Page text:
Mozilla’s latest *Privacy Not Included guide called out 29 mental health and prayer apps handling privacy poorly. Since then, six companies have said ‘mea culpa’ and changed their practices. But the industry as a whole remains untrustworthy.
Update: Calm, one of the most popular meditation apps now allows all users to access and delete their data, effective June 16, 2022.
What’s the price for using mental health and prayer apps? Data, data, and some more data.
The latest edition of Mozilla’s *Privacy Not Included consumer tech guide revealed how spectacularly mental health and prayer apps neglect users' privacy, harvest sensitive personal data, and capitalize on it as a business asset.
The six apps implementing these changes are Recovery Record; Hallow; Breathe, Think, Do by Sesame; Modern Health; Woebot, and recently Calm.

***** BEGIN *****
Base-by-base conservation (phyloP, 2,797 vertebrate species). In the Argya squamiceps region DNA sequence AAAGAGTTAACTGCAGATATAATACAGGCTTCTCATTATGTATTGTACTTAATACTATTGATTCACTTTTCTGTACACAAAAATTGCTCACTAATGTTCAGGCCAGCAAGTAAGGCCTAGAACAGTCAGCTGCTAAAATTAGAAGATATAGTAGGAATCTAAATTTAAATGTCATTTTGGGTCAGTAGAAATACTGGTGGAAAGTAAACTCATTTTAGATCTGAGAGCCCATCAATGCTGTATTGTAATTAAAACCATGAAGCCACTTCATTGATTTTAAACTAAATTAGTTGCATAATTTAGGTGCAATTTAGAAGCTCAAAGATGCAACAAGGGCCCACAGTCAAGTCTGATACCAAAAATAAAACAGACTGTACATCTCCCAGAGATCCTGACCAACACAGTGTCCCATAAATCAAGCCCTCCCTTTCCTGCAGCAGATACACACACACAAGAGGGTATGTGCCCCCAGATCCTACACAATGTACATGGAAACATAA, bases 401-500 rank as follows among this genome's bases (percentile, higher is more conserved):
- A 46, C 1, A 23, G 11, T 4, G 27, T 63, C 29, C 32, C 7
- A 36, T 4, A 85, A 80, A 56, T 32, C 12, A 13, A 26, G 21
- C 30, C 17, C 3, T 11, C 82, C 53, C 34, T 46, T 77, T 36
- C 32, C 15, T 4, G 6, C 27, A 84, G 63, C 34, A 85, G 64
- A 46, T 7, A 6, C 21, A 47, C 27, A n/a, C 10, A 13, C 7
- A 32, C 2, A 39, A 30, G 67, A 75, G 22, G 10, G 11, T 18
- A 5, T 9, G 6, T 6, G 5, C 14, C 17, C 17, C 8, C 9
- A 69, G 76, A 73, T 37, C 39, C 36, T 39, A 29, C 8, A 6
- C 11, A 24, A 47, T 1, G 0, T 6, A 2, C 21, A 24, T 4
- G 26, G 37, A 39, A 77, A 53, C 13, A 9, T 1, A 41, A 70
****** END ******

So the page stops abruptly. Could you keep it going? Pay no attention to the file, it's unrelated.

We applaud the companies that have made changes in response to our *Privacy Not Included buyer’s guide and we hope others will follow. Mental health apps provide a vital service to millions of people, particularly at this challenging time. Unfortunately, the changes we are witnessing show how these apps were, and sometimes still do, fail to protect their users. Offering mental health services should not come at the expense of users’ personal information. We are glad that this crucial research is eliciting interest and real-time change.
Ashley Boyd, Vice President Advocacy and Engagement Mozilla
Here’s a round-up of the notable changes:
Data sharing with third parties. Recovery Record now clearly states that it won’t sell or share data with third parties for direct marketing purposes. This follows a review of their policy dated May 2, 2022 where they removed vague consent caveats, such as: “unless we have your permission” and “for any purpose” referring to the use of aggregate data - data gathered from multiple sources.
Now requiring strong passwords. Hallow and Recovery Record apps have also changed their password requirements to at least eight characters and will flag weak, repetitive/sequential passwords. Before; Mozilla’s review noted that eight apps did not require strong passwords, ranging from “1” to “1111111”. Moodfit app still accepts a single-digit password.